Many DIY building guides, including ours, can tell you how to build your own home. Here we also discuss the personal skills and attitudes we found necessary for successful DIY building.
So what do you need to know to build your DIY straw bale home? Most important for us was the ability to see the straw bale house as a system. We would ask ourselves how one facet of the process related to another. This helped us enormously in setting up the sequence of tasks we had to accomplish to finish the house.
It also meant that we could purchase material in a logical sequence and avoid having to buy it all at once. This was incredibly important as we chose not to take out a construction loan or a mortgage.
Instead, we continued working as teachers and paid for material as we built. This meant a bit of “belt tightening” during the process, but living now in a debt-free home makes living a bit frugally while we built well worthwhile.
When we began the process, I was fairly familiar with a number of hand tools. Some tools, like a router or a bale needle, neither of us had spent much time using.
In other words, we considered ourselves light on experience, but able and willing to learn. We were average people with some basic tools. The tools we have now were purchased, for the most part, during the process of building.
I wish I had had a list of the tools I would need before I started. It would have meant fewer trips to town. Our tool acquisition was reactive. A need would arise and we would buy a tool. Lots of wasted time and travel to the hardware store.
Specifically, I had had some exposure to electricity during my hitch in the US Navy, way back in the 1960s. As a kid, I had worked as a carpenter’s helper for a few months in the late 1950s. Before that, I worked a couple summers on a farm in Minnesota and learned to handle a variety of hand tools. But that experience was 50 years in the past.
Barbara had some familiarity with basic hand tools, but the use of power tools was new territory. We had worked together in building decks and laying tile in our Minnesota home. I mention these experiences to share the knowledge and experience level I had as we began the building of our DIY home.
The skills most likely to be uncomfortable for many DIY builders are electrical and plumbing installation. Your local codes or your personal level of discomfort might lead you to want a licensed contractor involved in these areas.
Even if you do, it is possible to do much of the work yourself under their guidance and with the help of a good guide book or two
We were fortunate in having a building code that allows an owner/builder to do her/his own work (with the exception of a septic system inspection) in every facet of construction.
Otherwise, read books – again, we will suggest some. Try things out. Help someone who is building and knows how to acquire skill. Talk to successful straw bale builders in your area.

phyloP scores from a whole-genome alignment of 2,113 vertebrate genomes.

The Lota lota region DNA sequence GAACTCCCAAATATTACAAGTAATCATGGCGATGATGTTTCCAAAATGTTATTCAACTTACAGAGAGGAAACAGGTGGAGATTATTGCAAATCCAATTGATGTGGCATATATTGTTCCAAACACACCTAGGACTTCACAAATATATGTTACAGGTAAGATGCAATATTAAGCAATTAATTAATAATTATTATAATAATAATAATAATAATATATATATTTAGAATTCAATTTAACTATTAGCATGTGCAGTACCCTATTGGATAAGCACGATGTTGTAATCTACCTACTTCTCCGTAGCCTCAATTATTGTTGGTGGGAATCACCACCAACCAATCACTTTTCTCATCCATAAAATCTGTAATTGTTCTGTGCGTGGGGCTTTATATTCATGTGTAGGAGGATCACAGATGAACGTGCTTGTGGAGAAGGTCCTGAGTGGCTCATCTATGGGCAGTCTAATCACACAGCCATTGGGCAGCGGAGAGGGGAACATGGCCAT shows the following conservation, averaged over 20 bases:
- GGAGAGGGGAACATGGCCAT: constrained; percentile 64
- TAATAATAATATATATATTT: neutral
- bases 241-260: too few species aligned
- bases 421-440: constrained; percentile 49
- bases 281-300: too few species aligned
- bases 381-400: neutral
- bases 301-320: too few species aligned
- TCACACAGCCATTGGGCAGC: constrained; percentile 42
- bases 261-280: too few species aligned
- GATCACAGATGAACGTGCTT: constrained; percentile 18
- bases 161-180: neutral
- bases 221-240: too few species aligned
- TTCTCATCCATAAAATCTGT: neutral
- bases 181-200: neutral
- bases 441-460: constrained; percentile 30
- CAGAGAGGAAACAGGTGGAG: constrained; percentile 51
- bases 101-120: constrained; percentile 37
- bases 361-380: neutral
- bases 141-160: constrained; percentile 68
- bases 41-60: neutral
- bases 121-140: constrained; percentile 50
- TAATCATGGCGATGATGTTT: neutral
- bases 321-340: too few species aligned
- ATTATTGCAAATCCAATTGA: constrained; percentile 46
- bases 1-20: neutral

The general skills you will learn include carpentry; concrete and masonry work; plastering – adobe or stucco, probably; roofing; HVAC; electrical, plumbing, and more.
All of these skills can be learned through books, you tube demos, helping others, and experimentation. As discussed elsewhere, we built small buildings first to help ease our learning curve. Read, practice, be patient and flexible and you can do this.
Even with some building skills and a shop full of tools, attitude can determine the success or failure of the project. It isn’t hard to list the attitudes, but it’s a challenge to take them to heart and apply them when the sun is hot and the work is hard.
The first question to ask yourself concerning a DIY straw bale home is “How much do I want to have this happen?”
In our case, we knew we wanted to live in the desert and we wanted to be debt free. To achieve that we were willing to devote most weekends and vacations for the last few years we worked at a job to building.
Looking back over the past few years, I believe that Barbara and I enjoy the life and the relationship we now have because of what we shared in this crazy building process.
Working on our home with Barbara was a phenomenal experience. Not that there wasn’t an emotional learning curve. We made lots of mistakes and had lots of successes and learned about ourselves and each other from both.
From beginning, we found that our plans and processes changed constantly. In some cases, we made general plans, but the final details and measurements didn’t emerge until it was time to build.
As an example, until we had the final coat of adobe plaster on the walls of the kitchen, we didn’t know the exact space available for the cabinets.
Flexibility, resilience, patience, compromise, and problem solving will be a daily part of the process.
If you get locked in to one concept or procedure and it doesn’t fit with your partner’s paradigm, you are probably in for some tough times. It is supremely important to learn to listen and try to understand another point of view. Be guided by the process and the building.
Having said all that cautionary and scary stuff about the risks, it’s only fair to share the good side.
After all the sweat and sore muscles, we now live in what our daughter-in-law (a ceramic artist) calls a “hand-crafted piece of art.” While building and watching each stage of the project emerge, the day’s work ended with a grin, a high five, and a big hug.
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